Which Role Suits Which Type of Hire?
Your small business is growing rapidly, and its demands are beyond what your team is capable of. As a company founder, you face an important decision: should you hire a full-time employee or hire an independent contractor?
Both employees and contractors have advantages and disadvantages for your small business. Each type of hire plays a different role in your company, and when used in the right way, employees and contractors complement each other very effectively.
Choosing whether to hire an employee vs. a contractor, however, often isn’t a simple process. When your company’s resources limited, do you choose the affordability of a contractor or invest in the professional loyalty of a full-time employee?
In this blog post, we’ll provide detailed information on when to hire an employee for your business and when to hire a contractor based on the type of job you’re looking to fill, the complexity of the position and your company’s long-term growth goals.
When should you hire a full-time employee?
Firstly, not all businesses can hire contractors at all. If you run a retail company, for example, and need to fill your sales floor with qualified people, you’ll struggle to find contractors interested in filling the position.
Employees offer numerous advantages over contractors. These include the ability of the employee to grow with your company and move from their current role into one with greater responsibilities and involvement as the company developments.
Hiring employees often gives your company security and assurance, particularly if a role requires confidentiality. Company assets like trade secrets, internal strategies or specific product information are sensitive and often highly valuable.
Your company’s aggregate internal knowledge and skills – the skills of its employees – is also an asset. Hiring full-time employees adds to your company’s value and gives it a competitive advantage that allows its growth and development to continue.
Because of this, you should hire a full-time employee for any role that you think has the potential to evolve into something bigger in the future. You should also hire full-time employees when team cohesion and group development is important.
Employees are a bigger commitment for your company than contractors, but they’re also often a bigger asset. Making an investment in high quality employees can result in huge benefits over the long term, particularly as your company grows.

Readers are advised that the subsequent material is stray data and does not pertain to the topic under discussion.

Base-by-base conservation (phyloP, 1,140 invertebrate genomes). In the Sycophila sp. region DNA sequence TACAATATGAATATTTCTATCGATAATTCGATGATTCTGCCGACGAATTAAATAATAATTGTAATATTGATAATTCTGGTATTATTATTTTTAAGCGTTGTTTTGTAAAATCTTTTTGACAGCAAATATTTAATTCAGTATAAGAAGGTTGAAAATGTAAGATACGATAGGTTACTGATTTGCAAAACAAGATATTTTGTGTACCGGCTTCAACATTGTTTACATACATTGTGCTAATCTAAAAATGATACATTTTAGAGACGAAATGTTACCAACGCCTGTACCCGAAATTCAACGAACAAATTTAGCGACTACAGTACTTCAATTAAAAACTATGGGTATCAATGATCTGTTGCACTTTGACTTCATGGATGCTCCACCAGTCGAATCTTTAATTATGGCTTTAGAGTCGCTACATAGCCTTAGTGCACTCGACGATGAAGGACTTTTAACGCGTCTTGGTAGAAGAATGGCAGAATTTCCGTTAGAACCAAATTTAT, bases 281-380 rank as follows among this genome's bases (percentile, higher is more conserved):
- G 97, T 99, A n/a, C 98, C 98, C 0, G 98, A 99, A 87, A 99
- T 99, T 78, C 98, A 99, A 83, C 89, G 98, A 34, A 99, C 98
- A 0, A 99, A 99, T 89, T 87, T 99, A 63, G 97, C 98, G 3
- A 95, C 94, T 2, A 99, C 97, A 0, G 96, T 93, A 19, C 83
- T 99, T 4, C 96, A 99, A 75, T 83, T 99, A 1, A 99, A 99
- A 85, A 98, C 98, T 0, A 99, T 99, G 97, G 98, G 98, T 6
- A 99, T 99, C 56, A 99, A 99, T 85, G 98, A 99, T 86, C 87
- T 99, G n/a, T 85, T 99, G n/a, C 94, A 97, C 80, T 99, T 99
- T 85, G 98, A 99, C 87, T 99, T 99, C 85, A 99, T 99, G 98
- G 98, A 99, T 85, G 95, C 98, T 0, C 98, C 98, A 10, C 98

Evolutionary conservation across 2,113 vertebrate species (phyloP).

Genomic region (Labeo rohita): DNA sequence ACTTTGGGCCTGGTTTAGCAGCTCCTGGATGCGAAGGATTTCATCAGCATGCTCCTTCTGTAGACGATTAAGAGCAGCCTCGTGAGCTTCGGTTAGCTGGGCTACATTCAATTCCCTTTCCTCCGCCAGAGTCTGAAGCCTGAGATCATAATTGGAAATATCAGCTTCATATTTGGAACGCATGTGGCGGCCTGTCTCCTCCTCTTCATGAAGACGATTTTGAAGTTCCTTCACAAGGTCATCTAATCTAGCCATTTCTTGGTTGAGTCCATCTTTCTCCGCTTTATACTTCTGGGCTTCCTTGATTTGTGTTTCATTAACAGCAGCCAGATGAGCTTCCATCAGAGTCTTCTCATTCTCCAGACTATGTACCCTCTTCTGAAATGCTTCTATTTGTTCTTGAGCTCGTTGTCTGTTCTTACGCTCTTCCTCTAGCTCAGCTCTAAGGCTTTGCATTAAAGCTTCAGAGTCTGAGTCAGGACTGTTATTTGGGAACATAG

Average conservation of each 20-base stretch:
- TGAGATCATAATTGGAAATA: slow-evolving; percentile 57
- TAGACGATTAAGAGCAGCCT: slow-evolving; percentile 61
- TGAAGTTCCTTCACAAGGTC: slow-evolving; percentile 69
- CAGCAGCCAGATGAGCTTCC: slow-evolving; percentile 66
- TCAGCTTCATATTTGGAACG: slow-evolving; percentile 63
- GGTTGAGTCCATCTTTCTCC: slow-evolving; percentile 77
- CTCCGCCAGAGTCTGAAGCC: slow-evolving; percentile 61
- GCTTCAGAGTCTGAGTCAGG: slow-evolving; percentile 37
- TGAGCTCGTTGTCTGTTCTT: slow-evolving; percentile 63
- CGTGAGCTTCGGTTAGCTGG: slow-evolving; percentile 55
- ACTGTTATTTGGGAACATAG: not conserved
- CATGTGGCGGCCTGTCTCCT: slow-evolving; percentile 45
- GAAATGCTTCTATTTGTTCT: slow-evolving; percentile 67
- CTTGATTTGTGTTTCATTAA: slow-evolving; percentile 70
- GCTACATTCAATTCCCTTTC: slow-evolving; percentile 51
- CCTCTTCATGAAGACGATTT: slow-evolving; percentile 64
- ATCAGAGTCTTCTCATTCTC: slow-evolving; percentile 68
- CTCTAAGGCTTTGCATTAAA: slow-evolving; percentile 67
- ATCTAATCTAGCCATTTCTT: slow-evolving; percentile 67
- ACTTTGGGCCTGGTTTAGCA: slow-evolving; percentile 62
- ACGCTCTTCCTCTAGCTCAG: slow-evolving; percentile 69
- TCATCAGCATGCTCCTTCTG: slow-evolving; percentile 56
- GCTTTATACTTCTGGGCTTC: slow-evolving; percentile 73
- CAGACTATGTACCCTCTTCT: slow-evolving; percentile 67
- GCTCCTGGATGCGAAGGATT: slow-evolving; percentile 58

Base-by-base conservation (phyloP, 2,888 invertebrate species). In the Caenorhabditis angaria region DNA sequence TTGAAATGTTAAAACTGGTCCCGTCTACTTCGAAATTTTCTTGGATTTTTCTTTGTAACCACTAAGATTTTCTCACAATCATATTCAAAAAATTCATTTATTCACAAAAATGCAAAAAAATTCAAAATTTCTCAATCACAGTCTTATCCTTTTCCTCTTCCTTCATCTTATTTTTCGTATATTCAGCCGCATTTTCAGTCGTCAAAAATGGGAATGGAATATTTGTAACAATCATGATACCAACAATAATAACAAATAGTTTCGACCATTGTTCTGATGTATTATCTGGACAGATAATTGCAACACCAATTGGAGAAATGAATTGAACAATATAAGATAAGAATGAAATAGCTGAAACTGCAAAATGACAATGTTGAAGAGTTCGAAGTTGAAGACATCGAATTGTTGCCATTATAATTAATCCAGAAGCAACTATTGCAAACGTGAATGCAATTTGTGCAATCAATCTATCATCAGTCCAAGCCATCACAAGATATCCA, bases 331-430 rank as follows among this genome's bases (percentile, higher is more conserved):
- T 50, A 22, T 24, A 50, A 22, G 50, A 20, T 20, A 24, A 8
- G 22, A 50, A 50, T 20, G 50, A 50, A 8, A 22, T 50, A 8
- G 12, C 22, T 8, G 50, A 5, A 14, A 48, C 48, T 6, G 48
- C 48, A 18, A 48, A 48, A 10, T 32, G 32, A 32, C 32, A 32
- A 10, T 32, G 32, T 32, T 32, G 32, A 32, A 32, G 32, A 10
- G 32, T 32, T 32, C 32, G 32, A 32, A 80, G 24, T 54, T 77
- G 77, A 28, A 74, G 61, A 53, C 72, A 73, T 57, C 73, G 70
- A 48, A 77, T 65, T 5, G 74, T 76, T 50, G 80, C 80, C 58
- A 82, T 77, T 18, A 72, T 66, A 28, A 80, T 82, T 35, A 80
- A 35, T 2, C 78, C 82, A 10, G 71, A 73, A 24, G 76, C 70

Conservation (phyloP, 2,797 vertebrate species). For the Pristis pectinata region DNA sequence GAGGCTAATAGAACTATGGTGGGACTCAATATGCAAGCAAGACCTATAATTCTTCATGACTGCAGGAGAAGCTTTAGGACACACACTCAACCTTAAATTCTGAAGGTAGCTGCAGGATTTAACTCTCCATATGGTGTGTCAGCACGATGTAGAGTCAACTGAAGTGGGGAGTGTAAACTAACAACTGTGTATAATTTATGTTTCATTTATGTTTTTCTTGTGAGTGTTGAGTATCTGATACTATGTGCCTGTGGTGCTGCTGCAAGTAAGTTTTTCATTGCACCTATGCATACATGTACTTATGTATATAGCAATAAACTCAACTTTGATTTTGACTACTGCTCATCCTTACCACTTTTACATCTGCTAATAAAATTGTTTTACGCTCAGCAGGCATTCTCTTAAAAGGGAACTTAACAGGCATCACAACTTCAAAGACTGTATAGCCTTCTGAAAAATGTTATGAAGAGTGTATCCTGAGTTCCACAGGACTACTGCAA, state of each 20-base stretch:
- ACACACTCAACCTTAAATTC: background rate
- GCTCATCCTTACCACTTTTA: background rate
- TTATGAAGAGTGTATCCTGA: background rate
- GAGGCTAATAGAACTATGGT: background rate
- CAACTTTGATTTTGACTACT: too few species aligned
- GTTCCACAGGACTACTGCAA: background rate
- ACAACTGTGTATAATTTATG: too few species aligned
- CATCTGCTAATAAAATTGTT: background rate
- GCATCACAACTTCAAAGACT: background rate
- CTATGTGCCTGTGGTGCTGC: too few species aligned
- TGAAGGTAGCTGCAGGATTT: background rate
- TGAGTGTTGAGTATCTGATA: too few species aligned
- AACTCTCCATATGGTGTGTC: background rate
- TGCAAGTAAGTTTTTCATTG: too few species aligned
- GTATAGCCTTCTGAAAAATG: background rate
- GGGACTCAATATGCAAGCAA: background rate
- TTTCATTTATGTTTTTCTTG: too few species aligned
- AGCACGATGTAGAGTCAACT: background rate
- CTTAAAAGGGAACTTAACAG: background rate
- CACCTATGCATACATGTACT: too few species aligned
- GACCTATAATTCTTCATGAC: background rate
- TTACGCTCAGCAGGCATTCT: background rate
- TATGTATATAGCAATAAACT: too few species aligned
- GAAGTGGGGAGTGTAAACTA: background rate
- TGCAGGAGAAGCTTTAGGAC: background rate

When should you hire an independent contractor?
Just like employees offer specific advantages over contractors when it comes to your company’s aggregate internal knowledge and loyalty, contractors often have unique advantages for your businesses that full-time employees don’t have.
Some of the biggest advantages of contractors include their relative cost, both when it comes to wages and when it comes to tax savings, the lack of having to pay for full insurance and benefits and the legal protection your company benefits from.
Contractors also offer flexibility when it comes to filling specific roles that require a certain skillset. If your small business needs marketing help but can’t afford to hire a full-time marketing manager, an expert contractor can temporarily fill the role.
Generally speaking, the best time to hire an independent contractor is when you’re filling a specific, clearly defined role. If the task you need completed can be defined specifically and its needs explained in real terms, a contractor is a good choice.
Contractors are also the best choice if your company has limited resources and only needs to fill a part-time role. The most capable professionals generally won’t take on part-time work, whereas highly skilled independent contractors often will.
Which is a better choice: employee or contractor?
Both employees and contractors have different advantages and disadvantages for your business, and neither is “better” than the other all of the time. However, for a specific role or situation, a full-time employee or contractor may be a better choice.
The best businesses hire strategically based on their goals. If you want to build an exceptionally tight-knit team, you’ll struggle to do so with contractors. If you can’t afford to pay a full-time salary, you’ll struggle to attract great employees.
Focus on your company’s goals and strengths when choosing how to hire and you’ll make the best decisions for your company’s continued development, whether that means taking on full-time employees or working with independent contractors